What Are They Doing?

Initially, the CReSIS team worked at McMurdo Station preparing and outfitting a Twin Otter airplane with equipment that was used to conduct aerial radar surveys of glaciers at remote field camps. Since it was used as a platform for conducting the experiments, the airplane was mounted with instruments that measured ice thickness, mapped ice layers, and conducted SAR-imaging – a form of radar that produces high-resolution maps of the ice surface.

In early December 2009, after aircraft preparations were completed, the team traveled to Byrd Camp, a remote camp on the West Antarctic Ice Sheet, to conduct the aerial surveys. Each day (when weather permitted), the team took off, flew over area glaciers, and came back to camp. When they arrived back at camp, the team downloaded and processed the data that was collected by the instruments.

Although many of the areas that were surveyed were previously largely undiscovered, the survey work included flights over Thwaites Glacier (75.5°S 106.75°W). Part of the West Antarctic Ice Sheet, the Thwaites Glacier is one of the largest and most rapidly thinning glaciers in Antarctica.

At the core of CReSIS's work, the data collected during this project was integrated with other research efforts and data to create a 3-D visualization of the ice sheet to model and assess the potential impacts of ice sheets to future sea level rise.

Where Are They?

Located near the West Antarctic Ice Sheet (WAIS) Divide field camp, the team worked primarily out of Byrd Camp. Both camps are located on the West Antarctic Ice Sheet, a section of the continental glacier that covers the Antarctic continent west of the Transantarctic Mountains. The camp sits on top of over 3,000 meters of ice, thicker than 9 Empire State Buildings stacked on top of one another! The WAIS is classified as a marine-based ice sheet, meaning that its bed lies well below sea level and its edges flow into floating ice shelves.

Latest Journals

Hello Trekkers, I am home safe and sound. My beard is a lot longer. Just the fact that I have a beard is kind of funny. At least now it is freshly showered!!! I began by travels home on Tuesday the 12th from Byrd Surface Camp. I flew on a LC-130 cargo plane to McMurdo Station. After dashing…
Hi Trekkers,Hello from Byrd Surface Camp on the continent of Antarctica Byrd camp location elevation 5230 feet lat. S 80.03 long. W 119.61 Can you find Antarctica on a globe or on a map? I am traveling with my friend, Gary Wesche. He is a Polartrec teacher Flat Stanley with Gary Wesche in…
You have met Chad Brown a member of our team from Polar Grid.Data backup man!!! {photo of Chad 1 of 6] He along with Keith Lehigh represent Polar Grid and brought to the field the computer processors which enable the team to get a first look at the data to ensure that all the equipment is in…
If you did all your planning correctly we are ready to go. Now we wait until Lexi determines if the weather in all the locations of our grid, fueling caches, and at Byrd is going to be weather we can fly in. If any one of the locations has or is expecting bad weather or low visibility the flight is…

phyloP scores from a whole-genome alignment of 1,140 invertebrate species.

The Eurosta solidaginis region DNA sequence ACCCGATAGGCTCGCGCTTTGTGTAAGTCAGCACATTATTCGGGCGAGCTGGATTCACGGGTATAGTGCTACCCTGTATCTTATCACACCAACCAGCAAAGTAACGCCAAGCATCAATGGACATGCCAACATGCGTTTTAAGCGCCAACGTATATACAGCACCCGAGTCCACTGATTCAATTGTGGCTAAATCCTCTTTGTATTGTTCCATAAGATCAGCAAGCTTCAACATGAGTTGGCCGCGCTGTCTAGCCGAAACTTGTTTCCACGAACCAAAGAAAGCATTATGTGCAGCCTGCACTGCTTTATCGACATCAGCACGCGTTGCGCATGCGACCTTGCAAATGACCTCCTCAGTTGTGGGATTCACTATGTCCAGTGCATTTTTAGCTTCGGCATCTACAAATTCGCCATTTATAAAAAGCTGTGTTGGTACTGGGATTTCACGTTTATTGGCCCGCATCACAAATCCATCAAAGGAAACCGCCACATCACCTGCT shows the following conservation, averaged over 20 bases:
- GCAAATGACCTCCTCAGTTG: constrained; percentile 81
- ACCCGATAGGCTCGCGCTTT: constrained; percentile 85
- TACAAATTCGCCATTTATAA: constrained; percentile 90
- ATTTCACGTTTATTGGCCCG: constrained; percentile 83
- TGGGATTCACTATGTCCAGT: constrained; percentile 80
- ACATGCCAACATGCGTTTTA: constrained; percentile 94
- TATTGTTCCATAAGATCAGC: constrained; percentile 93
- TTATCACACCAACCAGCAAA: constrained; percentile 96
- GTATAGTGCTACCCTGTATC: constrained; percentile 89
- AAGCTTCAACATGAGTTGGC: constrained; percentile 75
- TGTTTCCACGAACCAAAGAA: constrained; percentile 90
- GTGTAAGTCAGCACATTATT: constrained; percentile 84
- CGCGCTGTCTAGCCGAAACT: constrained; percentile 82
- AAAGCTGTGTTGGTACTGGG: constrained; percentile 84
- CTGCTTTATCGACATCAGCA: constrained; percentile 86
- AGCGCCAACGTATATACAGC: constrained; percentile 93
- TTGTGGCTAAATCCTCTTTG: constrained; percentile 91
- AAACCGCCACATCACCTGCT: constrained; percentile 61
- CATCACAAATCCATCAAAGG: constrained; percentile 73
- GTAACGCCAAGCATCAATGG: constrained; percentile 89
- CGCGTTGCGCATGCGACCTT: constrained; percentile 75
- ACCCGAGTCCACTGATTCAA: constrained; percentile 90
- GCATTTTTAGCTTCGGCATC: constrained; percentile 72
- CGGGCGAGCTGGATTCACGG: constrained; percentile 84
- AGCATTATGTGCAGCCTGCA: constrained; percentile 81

West Antarctic Ice Sheet (WAIS) Divide, Antarctica
Project Funded Title
Surveying Conditions of the West Antarctic Ice Sheet
Gary Wesche - Teacher
St. John Francis Regis School

Gary Wesche teaches middle school science at St. John Francis Regis Catholic School, but prior to being a classroom teacher Mr. Wesche was a full-time dad, professional storyteller, and musical theater actor. He continues to link these experiences of acting, traveling, singing, parenting, and story telling to his teaching in ways that draw his students to learning. He pledges to have no student pass through his classes without an ample opportunity to experience the fun of life as a scientist. Mr. Wesche enjoys travelling, singing, gardening, learning, and playing with his wife and six children in their 110 year old mansion next door to the Kansas City Zoo. Mr. Wesche plans to use this PolarTREC experience to convey to his students and the public the relevance and excitement of scientific study and research, and give his students the chance to believe that they too can explore, discover, and travel the globe in their lifetime.

Carl Leuschen - Researcher
University of Kansas

Cresis Aerial Survey of the West Antarctic Ice Sheet Resources

Live event with Gary Wesche and the CReSIS team about aerial survey work at Byrd Camp, Antarctica. Event was a repeat event from 7 January.

Live event with PolarTREC teacher Gary Wesche and members of the CReSIS Team from Byrd Camp, Antarctica. Presentation about the science being conducted from the camp and introduction to POLENET.

Live from IPY event with PT Gary Wesche and members of the CReSIS team. The team called in from Byrd Camp on the West Antarctic Ice Sheet to talk about their aerial surveys as well as what it's like to be in Antarctica.

Gary Wesche, a PolarTREC teacher and board president of the Blue River Watershed Association, operated a community cleanup along with more than 30 of his students at St. John Francis Regis School. The head of the EPA was also on hand for the event.

All Aged